She kept listening.
My heart was humbled, softened, loose. There was nowhere on Earth I would rather be. Surrender spoke.
“My lady, Mama wants to tell you something I haven’t told you yet. Is that OK?”
She nodded, her heart still softened, calm and yet awake.
“My sweet girl, even though Mama takes good care of my body now…”
I showed her my belly. “I still have more fat than my body wants. It sticks around because of all the years I didn’t eat well.”
I grabbed my belly’s biggest roll of fat to show her what I meant. Then I moved my bath towel to show her my thigh. “Do you know what cellulite is?”
She nodded, no.
“It’s these bumps on my thigh. It’s body fat. And Mama’s legs have it here because of all those years when I wasn’t my body’s best friend.”
We were calm and communed. The moment was still. She listened intently as I shared my story with her. Then we hugged and went about our ways.
An hour later, as I pulled out the vacuum from the hallway closet, I heard my daughter call to me from the bathroom. I walked in and found her standing at the sink with her head hung low.
“Yes?” I responded.
She looked me straight in the eyes, her face ripe with a fresh pool of tears, and said, “I like your body just the way it is. I don’t want you to be thinner.”
Yes, I could have died happy right there.
In the presence of the innocent heart of a child, 46 years of self-loathing slid off the surface of my skin. Cellulite formed on my legs because I, as an innocent baby, and then a child, and into my teenage years and further, couldn’t find my way to freedom. With every chocolate chip cookie I ate and every judgmental thought I chose that followed, I kept thickening the walls of my own prison.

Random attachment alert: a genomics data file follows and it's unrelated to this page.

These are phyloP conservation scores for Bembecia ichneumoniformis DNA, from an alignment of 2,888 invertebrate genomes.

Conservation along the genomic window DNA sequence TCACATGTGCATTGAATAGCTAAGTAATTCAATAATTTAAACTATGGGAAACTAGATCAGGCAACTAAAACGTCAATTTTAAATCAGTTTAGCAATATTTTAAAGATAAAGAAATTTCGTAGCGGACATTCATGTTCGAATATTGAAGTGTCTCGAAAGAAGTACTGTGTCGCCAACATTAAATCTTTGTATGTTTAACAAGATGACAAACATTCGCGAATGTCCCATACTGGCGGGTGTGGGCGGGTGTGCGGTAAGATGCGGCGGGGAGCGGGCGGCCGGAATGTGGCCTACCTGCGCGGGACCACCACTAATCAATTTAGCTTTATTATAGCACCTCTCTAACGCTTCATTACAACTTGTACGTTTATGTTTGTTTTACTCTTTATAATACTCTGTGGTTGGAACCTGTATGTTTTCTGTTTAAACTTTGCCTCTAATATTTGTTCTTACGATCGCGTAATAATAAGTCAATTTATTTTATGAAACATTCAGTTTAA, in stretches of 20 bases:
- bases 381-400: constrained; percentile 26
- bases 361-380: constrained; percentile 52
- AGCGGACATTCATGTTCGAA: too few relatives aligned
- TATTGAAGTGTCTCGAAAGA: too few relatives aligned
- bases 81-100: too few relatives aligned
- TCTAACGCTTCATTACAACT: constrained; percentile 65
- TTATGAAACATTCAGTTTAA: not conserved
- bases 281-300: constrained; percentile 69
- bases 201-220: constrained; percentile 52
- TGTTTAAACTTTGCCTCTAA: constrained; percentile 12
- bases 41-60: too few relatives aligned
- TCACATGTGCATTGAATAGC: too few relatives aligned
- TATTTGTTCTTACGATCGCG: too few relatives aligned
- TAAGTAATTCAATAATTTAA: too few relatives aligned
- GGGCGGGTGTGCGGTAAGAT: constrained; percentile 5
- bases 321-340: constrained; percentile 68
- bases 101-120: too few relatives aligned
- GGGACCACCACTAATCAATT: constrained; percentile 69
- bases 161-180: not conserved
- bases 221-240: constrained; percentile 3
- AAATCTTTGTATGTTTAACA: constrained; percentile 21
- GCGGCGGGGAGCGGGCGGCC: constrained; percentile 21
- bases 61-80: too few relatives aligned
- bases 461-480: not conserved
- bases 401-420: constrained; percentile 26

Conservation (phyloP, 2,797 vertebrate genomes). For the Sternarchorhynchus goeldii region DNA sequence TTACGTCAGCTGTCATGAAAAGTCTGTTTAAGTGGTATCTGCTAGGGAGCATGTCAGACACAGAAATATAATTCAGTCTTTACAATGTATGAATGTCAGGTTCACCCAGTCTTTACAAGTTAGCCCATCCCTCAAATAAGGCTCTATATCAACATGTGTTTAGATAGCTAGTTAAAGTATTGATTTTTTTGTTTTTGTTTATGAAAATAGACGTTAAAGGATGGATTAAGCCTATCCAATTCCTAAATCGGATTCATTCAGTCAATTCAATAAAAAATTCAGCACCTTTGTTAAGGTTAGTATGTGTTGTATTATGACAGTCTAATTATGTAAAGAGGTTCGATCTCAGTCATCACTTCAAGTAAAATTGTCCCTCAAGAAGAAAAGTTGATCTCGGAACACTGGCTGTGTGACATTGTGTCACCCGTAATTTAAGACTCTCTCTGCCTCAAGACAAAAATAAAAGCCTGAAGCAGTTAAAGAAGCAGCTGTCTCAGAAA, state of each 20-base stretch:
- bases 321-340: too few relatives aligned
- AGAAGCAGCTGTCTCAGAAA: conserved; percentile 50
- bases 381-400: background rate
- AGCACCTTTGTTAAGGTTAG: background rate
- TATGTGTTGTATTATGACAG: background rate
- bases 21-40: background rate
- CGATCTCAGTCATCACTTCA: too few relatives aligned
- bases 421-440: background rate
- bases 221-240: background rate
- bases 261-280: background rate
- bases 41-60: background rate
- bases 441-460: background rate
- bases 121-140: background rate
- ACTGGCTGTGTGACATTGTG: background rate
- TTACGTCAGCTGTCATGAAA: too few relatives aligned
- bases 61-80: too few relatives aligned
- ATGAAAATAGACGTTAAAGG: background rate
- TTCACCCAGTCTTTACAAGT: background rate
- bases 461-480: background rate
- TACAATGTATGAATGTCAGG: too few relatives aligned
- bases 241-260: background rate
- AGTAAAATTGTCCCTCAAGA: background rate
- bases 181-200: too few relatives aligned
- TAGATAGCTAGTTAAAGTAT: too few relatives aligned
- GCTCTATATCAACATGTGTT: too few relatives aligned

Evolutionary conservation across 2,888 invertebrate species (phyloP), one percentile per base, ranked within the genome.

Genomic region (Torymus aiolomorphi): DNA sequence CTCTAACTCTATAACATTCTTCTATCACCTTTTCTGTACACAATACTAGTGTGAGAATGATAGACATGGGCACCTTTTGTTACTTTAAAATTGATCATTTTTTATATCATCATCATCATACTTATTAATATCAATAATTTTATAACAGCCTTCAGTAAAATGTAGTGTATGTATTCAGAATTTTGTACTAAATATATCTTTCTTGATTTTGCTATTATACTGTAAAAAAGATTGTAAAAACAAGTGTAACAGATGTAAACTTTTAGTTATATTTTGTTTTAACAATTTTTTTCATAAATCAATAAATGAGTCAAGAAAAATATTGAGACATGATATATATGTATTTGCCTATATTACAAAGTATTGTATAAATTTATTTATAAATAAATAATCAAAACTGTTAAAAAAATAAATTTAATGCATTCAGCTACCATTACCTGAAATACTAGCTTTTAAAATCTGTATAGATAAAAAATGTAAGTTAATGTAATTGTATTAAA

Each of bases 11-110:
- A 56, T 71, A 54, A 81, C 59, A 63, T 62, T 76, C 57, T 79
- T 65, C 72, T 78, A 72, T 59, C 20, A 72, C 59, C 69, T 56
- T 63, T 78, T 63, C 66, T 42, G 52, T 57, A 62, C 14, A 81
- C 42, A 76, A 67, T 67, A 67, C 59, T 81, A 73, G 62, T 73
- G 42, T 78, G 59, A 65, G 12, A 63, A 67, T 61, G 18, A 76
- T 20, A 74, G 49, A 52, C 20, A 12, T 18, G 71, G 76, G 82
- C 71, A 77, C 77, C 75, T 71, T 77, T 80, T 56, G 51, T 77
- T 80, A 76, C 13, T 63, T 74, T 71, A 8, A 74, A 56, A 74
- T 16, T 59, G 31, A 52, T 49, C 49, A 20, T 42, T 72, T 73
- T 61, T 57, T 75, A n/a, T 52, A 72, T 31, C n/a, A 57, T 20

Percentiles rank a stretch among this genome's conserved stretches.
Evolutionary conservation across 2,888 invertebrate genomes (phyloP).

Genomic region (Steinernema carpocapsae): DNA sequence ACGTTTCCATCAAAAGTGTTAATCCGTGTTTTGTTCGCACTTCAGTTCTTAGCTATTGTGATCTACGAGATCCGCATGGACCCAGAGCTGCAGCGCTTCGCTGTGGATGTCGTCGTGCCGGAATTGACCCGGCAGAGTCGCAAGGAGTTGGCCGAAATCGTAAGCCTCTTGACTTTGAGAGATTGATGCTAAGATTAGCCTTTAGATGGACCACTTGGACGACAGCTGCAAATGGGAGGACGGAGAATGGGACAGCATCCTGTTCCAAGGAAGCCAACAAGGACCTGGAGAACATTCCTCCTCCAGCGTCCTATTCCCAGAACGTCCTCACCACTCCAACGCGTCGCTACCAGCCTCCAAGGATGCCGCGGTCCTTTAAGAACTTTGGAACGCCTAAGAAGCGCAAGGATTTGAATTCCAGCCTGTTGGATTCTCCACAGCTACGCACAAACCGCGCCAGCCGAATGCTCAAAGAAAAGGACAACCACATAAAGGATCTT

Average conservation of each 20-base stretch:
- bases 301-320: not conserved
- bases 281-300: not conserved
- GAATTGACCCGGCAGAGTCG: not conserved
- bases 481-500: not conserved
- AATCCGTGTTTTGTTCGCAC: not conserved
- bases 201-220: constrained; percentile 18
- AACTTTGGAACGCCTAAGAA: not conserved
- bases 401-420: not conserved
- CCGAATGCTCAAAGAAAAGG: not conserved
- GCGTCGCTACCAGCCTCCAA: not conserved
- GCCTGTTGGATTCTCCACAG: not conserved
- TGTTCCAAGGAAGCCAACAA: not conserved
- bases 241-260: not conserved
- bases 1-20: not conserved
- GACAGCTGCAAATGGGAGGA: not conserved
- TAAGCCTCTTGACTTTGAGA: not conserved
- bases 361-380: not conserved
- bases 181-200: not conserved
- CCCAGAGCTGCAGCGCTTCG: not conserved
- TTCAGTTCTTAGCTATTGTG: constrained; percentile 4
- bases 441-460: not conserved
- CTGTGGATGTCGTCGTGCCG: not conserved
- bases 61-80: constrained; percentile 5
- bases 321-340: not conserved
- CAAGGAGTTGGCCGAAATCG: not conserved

Perhaps some people don’t choose addiction to cope with their childhood trauma. Perhaps some people don’t create experiences of severe pain and near-death — whether consciously or subconsciously — in order to see more Light.
I admire people who listen to their bodies' subtle cues and don't need to wait for a scream. I’m not one of those people. Or at least, I wasn't until now.
For me, a path of gnarly physical rigor was painted in this Life. And now that I’ve unlocked my prison door and set myself free, I can see that you, dear body, have always been here for me. Impeccable in your communication, resiliently digesting and detoxing all the junk I stuffed you with all those years, surviving brain surgery and continuing to breathe.
Today I give thanks for deepened empathy. With a big scar on my skull and lots of dimples on my thighs, I extend my whole tender heart to my billions of human sisters and brothers who dance with addiction.